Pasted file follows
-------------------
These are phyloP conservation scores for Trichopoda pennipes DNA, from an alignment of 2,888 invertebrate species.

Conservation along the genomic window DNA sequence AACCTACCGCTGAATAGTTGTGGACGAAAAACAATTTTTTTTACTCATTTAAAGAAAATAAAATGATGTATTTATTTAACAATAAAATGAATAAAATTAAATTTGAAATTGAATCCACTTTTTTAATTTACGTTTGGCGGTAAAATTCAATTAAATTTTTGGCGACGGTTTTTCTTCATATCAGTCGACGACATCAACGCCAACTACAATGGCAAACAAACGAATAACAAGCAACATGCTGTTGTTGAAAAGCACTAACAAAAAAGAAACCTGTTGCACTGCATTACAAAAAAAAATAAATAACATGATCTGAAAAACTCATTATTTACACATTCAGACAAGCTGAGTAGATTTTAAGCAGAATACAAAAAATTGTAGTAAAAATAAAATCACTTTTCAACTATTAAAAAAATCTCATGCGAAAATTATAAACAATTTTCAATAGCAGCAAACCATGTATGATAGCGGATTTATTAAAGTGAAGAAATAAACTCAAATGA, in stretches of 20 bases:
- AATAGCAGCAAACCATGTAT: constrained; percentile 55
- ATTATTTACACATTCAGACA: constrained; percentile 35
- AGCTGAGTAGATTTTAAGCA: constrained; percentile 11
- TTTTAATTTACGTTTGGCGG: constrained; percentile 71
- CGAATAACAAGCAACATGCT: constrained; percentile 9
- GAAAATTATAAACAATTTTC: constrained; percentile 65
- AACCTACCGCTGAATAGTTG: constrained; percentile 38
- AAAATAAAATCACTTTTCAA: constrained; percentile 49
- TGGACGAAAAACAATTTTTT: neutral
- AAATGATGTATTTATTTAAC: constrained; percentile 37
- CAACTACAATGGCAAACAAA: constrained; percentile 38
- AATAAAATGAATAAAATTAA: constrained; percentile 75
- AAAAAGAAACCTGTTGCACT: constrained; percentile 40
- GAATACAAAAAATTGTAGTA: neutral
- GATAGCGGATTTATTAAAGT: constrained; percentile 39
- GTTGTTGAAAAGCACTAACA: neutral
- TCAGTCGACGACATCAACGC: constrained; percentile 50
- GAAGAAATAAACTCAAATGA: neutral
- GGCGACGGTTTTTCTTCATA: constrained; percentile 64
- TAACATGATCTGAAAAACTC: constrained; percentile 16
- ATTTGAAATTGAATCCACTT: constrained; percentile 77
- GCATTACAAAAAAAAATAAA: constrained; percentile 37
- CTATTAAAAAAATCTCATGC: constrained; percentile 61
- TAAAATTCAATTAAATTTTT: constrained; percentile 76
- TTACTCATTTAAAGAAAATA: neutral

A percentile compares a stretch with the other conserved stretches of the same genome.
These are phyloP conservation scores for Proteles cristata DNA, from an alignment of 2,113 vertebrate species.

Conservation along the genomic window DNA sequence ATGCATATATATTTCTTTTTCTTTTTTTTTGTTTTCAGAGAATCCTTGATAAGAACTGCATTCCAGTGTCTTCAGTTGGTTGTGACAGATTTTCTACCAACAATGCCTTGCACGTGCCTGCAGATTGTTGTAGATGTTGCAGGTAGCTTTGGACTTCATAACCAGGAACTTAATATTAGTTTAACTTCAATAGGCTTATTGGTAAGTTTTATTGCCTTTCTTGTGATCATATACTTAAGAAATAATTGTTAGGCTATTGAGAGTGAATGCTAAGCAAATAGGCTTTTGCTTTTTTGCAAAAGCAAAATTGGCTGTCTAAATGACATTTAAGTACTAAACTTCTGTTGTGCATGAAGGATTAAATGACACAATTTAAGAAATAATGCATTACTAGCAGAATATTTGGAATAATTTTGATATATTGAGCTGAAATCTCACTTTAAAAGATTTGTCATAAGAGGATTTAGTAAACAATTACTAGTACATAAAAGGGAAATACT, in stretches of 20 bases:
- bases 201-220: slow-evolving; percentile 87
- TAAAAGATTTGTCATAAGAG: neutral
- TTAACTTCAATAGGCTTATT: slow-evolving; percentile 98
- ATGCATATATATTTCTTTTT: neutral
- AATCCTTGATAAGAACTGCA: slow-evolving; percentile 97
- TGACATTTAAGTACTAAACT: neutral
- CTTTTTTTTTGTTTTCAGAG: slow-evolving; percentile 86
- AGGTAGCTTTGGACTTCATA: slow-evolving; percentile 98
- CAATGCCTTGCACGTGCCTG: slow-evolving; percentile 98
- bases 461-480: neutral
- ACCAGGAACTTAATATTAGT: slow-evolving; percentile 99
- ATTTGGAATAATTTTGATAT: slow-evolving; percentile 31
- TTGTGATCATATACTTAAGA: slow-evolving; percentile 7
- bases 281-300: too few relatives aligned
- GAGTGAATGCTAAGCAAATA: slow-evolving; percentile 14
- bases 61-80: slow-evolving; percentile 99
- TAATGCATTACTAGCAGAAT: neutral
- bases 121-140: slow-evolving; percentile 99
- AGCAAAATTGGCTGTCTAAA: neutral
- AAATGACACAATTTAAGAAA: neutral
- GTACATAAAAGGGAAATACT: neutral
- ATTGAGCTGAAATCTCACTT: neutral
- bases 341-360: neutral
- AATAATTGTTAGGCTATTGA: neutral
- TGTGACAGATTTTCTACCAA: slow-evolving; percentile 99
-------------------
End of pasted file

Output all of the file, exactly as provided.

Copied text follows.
These are phyloP conservation scores for Trichopoda pennipes DNA, from an alignment of 2,888 invertebrate species.

Conservation along the genomic window DNA sequence AACCTACCGCTGAATAGTTGTGGACGAAAAACAATTTTTTTTACTCATTTAAAGAAAATAAAATGATGTATTTATTTAACAATAAAATGAATAAAATTAAATTTGAAATTGAATCCACTTTTTTAATTTACGTTTGGCGGTAAAATTCAATTAAATTTTTGGCGACGGTTTTTCTTCATATCAGTCGACGACATCAACGCCAACTACAATGGCAAACAAACGAATAACAAGCAACATGCTGTTGTTGAAAAGCACTAACAAAAAAGAAACCTGTTGCACTGCATTACAAAAAAAAATAAATAACATGATCTGAAAAACTCATTATTTACACATTCAGACAAGCTGAGTAGATTTTAAGCAGAATACAAAAAATTGTAGTAAAAATAAAATCACTTTTCAACTATTAAAAAAATCTCATGCGAAAATTATAAACAATTTTCAATAGCAGCAAACCATGTATGATAGCGGATTTATTAAAGTGAAGAAATAAACTCAAATGA, in stretches of 20 bases:
- AATAGCAGCAAACCATGTAT: constrained; percentile 55
- ATTATTTACACATTCAGACA: constrained; percentile 35
- AGCTGAGTAGATTTTAAGCA: constrained; percentile 11
- TTTTAATTTACGTTTGGCGG: constrained; percentile 71
- CGAATAACAAGCAACATGCT: constrained; percentile 9
- GAAAATTATAAACAATTTTC: constrained; percentile 65
- AACCTACCGCTGAATAGTTG: constrained; percentile 38
- AAAATAAAATCACTTTTCAA: constrained; percentile 49
- TGGACGAAAAACAATTTTTT: neutral
- AAATGATGTATTTATTTAAC: constrained; percentile 37
- CAACTACAATGGCAAACAAA: constrained; percentile 38
- AATAAAATGAATAAAATTAA: constrained; percentile 75
- AAAAAGAAACCTGTTGCACT: constrained; percentile 40
- GAATACAAAAAATTGTAGTA: neutral
- GATAGCGGATTTATTAAAGT: constrained; percentile 39
- GTTGTTGAAAAGCACTAACA: neutral
- TCAGTCGACGACATCAACGC: constrained; percentile 50
- GAAGAAATAAACTCAAATGA: neutral
- GGCGACGGTTTTTCTTCATA: constrained; percentile 64
- TAACATGATCTGAAAAACTC: constrained; percentile 16
- ATTTGAAATTGAATCCACTT: constrained; percentile 77
- GCATTACAAAAAAAAATAAA: constrained; percentile 37
- CTATTAAAAAAATCTCATGC: constrained; percentile 61
- TAAAATTCAATTAAATTTTT: constrained; percentile 76
- TTACTCATTTAAAGAAAATA: neutral

A percentile compares a stretch with the other conserved stretches of the same genome.
These are phyloP conservation scores for Proteles cristata DNA, from an alignment of 2,113 vertebrate species.

Conservation along the genomic window DNA sequence ATGCATATATATTTCTTTTTCTTTTTTTTTGTTTTCAGAGAATCCTTGATAAGAACTGCATTCCAGTGTCTTCAGTTGGTTGTGACAGATTTTCTACCAACAATGCCTTGCACGTGCCTGCAGATTGTTGTAGATGTTGCAGGTAGCTTTGGACTTCATAACCAGGAACTTAATATTAGTTTAACTTCAATAGGCTTATTGGTAAGTTTTATTGCCTTTCTTGTGATCATATACTTAAGAAATAATTGTTAGGCTATTGAGAGTGAATGCTAAGCAAATAGGCTTTTGCTTTTTTGCAAAAGCAAAATTGGCTGTCTAAATGACATTTAAGTACTAAACTTCTGTTGTGCATGAAGGATTAAATGACACAATTTAAGAAATAATGCATTACTAGCAGAATATTTGGAATAATTTTGATATATTGAGCTGAAATCTCACTTTAAAAGATTTGTCATAAGAGGATTTAGTAAACAATTACTAGTACATAAAAGGGAAATACT, in stretches of 20 bases:
- bases 201-220: slow-evolving; percentile 87
- TAAAAGATTTGTCATAAGAG: neutral
- TTAACTTCAATAGGCTTATT: slow-evolving; percentile 98
- ATGCATATATATTTCTTTTT: neutral
- AATCCTTGATAAGAACTGCA: slow-evolving; percentile 97
- TGACATTTAAGTACTAAACT: neutral
- CTTTTTTTTTGTTTTCAGAG: slow-evolving; percentile 86
- AGGTAGCTTTGGACTTCATA: slow-evolving; percentile 98
- CAATGCCTTGCACGTGCCTG: slow-evolving; percentile 98
- bases 461-480: neutral
- ACCAGGAACTTAATATTAGT: slow-evolving; percentile 99
- ATTTGGAATAATTTTGATAT: slow-evolving; percentile 31
- TTGTGATCATATACTTAAGA: slow-evolving; percentile 7
- bases 281-300: too few relatives aligned
- GAGTGAATGCTAAGCAAATA: slow-evolving; percentile 14
- bases 61-80: slow-evolving; percentile 99
- TAATGCATTACTAGCAGAAT: neutral
- bases 121-140: slow-evolving; percentile 99
- AGCAAAATTGGCTGTCTAAA: neutral
- AAATGACACAATTTAAGAAA: neutral
- GTACATAAAAGGGAAATACT: neutral
- ATTGAGCTGAAATCTCACTT: neutral
- bases 341-360: neutral
- AATAATTGTTAGGCTATTGA: neutral
- TGTGACAGATTTTCTACCAA: slow-evolving; percentile 99